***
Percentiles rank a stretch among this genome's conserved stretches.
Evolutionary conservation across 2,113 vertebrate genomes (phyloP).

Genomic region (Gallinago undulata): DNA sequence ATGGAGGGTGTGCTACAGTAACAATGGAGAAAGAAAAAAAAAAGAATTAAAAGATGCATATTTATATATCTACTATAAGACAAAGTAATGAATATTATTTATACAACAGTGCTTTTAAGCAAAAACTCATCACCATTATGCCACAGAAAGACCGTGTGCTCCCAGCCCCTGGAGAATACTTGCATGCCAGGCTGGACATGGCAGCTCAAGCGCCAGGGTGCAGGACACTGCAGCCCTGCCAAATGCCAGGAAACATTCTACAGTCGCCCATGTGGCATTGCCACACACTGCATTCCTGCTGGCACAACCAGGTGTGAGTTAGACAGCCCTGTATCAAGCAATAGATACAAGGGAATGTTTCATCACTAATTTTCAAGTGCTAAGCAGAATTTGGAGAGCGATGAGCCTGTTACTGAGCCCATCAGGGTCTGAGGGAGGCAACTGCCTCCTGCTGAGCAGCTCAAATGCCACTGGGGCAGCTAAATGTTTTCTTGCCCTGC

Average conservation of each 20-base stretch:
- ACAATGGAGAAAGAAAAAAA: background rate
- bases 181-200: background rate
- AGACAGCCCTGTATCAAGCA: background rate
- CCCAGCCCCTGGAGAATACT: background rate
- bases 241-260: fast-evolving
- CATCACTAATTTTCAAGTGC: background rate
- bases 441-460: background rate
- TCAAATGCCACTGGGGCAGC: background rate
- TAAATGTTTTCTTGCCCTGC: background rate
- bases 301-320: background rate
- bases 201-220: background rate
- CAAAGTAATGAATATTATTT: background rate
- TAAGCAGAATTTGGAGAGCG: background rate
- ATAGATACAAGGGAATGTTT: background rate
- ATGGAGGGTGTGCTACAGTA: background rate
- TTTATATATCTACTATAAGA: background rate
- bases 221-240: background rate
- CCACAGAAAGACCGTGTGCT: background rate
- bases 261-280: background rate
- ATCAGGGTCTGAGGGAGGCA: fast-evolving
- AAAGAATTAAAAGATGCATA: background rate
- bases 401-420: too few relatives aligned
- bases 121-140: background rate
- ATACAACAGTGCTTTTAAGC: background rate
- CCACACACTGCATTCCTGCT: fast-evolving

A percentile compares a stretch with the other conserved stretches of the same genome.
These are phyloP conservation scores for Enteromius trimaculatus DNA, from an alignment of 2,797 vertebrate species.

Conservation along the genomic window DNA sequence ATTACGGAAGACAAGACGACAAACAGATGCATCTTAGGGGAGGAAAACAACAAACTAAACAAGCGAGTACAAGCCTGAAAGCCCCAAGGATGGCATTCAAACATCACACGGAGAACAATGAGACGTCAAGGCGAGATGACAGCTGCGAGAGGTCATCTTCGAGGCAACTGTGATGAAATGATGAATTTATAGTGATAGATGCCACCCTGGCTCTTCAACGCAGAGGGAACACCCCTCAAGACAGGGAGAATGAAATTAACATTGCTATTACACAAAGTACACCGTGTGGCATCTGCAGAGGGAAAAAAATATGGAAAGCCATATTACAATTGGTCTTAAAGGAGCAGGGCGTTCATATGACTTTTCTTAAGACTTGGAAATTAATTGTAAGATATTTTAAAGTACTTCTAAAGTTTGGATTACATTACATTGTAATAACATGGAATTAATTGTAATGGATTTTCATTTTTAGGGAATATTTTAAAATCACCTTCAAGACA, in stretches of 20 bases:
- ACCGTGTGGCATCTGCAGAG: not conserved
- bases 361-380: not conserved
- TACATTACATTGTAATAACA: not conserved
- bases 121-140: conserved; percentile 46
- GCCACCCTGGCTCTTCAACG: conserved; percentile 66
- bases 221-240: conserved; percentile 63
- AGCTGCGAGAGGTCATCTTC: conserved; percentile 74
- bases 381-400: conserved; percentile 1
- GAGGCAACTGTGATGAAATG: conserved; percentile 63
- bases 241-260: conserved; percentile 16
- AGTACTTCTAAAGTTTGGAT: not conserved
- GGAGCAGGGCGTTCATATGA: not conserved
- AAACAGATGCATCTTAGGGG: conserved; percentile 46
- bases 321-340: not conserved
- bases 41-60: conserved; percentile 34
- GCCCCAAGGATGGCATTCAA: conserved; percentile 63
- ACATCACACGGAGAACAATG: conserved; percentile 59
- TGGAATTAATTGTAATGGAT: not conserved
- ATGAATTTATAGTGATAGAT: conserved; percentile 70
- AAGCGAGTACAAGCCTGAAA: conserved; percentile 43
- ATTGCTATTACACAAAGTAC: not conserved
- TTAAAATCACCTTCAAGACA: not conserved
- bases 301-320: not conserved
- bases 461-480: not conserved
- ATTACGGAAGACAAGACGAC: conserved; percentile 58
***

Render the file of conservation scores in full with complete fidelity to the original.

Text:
Percentiles rank a stretch among this genome's conserved stretches.
Evolutionary conservation across 2,113 vertebrate genomes (phyloP).

Genomic region (Gallinago undulata): DNA sequence ATGGAGGGTGTGCTACAGTAACAATGGAGAAAGAAAAAAAAAAGAATTAAAAGATGCATATTTATATATCTACTATAAGACAAAGTAATGAATATTATTTATACAACAGTGCTTTTAAGCAAAAACTCATCACCATTATGCCACAGAAAGACCGTGTGCTCCCAGCCCCTGGAGAATACTTGCATGCCAGGCTGGACATGGCAGCTCAAGCGCCAGGGTGCAGGACACTGCAGCCCTGCCAAATGCCAGGAAACATTCTACAGTCGCCCATGTGGCATTGCCACACACTGCATTCCTGCTGGCACAACCAGGTGTGAGTTAGACAGCCCTGTATCAAGCAATAGATACAAGGGAATGTTTCATCACTAATTTTCAAGTGCTAAGCAGAATTTGGAGAGCGATGAGCCTGTTACTGAGCCCATCAGGGTCTGAGGGAGGCAACTGCCTCCTGCTGAGCAGCTCAAATGCCACTGGGGCAGCTAAATGTTTTCTTGCCCTGC

Average conservation of each 20-base stretch:
- ACAATGGAGAAAGAAAAAAA: background rate
- bases 181-200: background rate
- AGACAGCCCTGTATCAAGCA: background rate
- CCCAGCCCCTGGAGAATACT: background rate
- bases 241-260: fast-evolving
- CATCACTAATTTTCAAGTGC: background rate
- bases 441-460: background rate
- TCAAATGCCACTGGGGCAGC: background rate
- TAAATGTTTTCTTGCCCTGC: background rate
- bases 301-320: background rate
- bases 201-220: background rate
- CAAAGTAATGAATATTATTT: background rate
- TAAGCAGAATTTGGAGAGCG: background rate
- ATAGATACAAGGGAATGTTT: background rate
- ATGGAGGGTGTGCTACAGTA: background rate
- TTTATATATCTACTATAAGA: background rate
- bases 221-240: background rate
- CCACAGAAAGACCGTGTGCT: background rate
- bases 261-280: background rate
- ATCAGGGTCTGAGGGAGGCA: fast-evolving
- AAAGAATTAAAAGATGCATA: background rate
- bases 401-420: too few relatives aligned
- bases 121-140: background rate
- ATACAACAGTGCTTTTAAGC: background rate
- CCACACACTGCATTCCTGCT: fast-evolving

A percentile compares a stretch with the other conserved stretches of the same genome.
These are phyloP conservation scores for Enteromius trimaculatus DNA, from an alignment of 2,797 vertebrate species.

Conservation along the genomic window DNA sequence ATTACGGAAGACAAGACGACAAACAGATGCATCTTAGGGGAGGAAAACAACAAACTAAACAAGCGAGTACAAGCCTGAAAGCCCCAAGGATGGCATTCAAACATCACACGGAGAACAATGAGACGTCAAGGCGAGATGACAGCTGCGAGAGGTCATCTTCGAGGCAACTGTGATGAAATGATGAATTTATAGTGATAGATGCCACCCTGGCTCTTCAACGCAGAGGGAACACCCCTCAAGACAGGGAGAATGAAATTAACATTGCTATTACACAAAGTACACCGTGTGGCATCTGCAGAGGGAAAAAAATATGGAAAGCCATATTACAATTGGTCTTAAAGGAGCAGGGCGTTCATATGACTTTTCTTAAGACTTGGAAATTAATTGTAAGATATTTTAAAGTACTTCTAAAGTTTGGATTACATTACATTGTAATAACATGGAATTAATTGTAATGGATTTTCATTTTTAGGGAATATTTTAAAATCACCTTCAAGACA, in stretches of 20 bases:
- ACCGTGTGGCATCTGCAGAG: not conserved
- bases 361-380: not conserved
- TACATTACATTGTAATAACA: not conserved
- bases 121-140: conserved; percentile 46
- GCCACCCTGGCTCTTCAACG: conserved; percentile 66
- bases 221-240: conserved; percentile 63
- AGCTGCGAGAGGTCATCTTC: conserved; percentile 74
- bases 381-400: conserved; percentile 1
- GAGGCAACTGTGATGAAATG: conserved; percentile 63
- bases 241-260: conserved; percentile 16
- AGTACTTCTAAAGTTTGGAT: not conserved
- GGAGCAGGGCGTTCATATGA: not conserved
- AAACAGATGCATCTTAGGGG: conserved; percentile 46
- bases 321-340: not conserved
- bases 41-60: conserved; percentile 34
- GCCCCAAGGATGGCATTCAA: conserved; percentile 63
- ACATCACACGGAGAACAATG: conserved; percentile 59
- TGGAATTAATTGTAATGGAT: not conserved
- ATGAATTTATAGTGATAGAT: conserved; percentile 70
- AAGCGAGTACAAGCCTGAAA: conserved; percentile 43
- ATTGCTATTACACAAAGTAC: not conserved
- TTAAAATCACCTTCAAGACA: not conserved
- bases 301-320: not conserved
- bases 461-480: not conserved
- ATTACGGAAGACAAGACGAC: conserved; percentile 58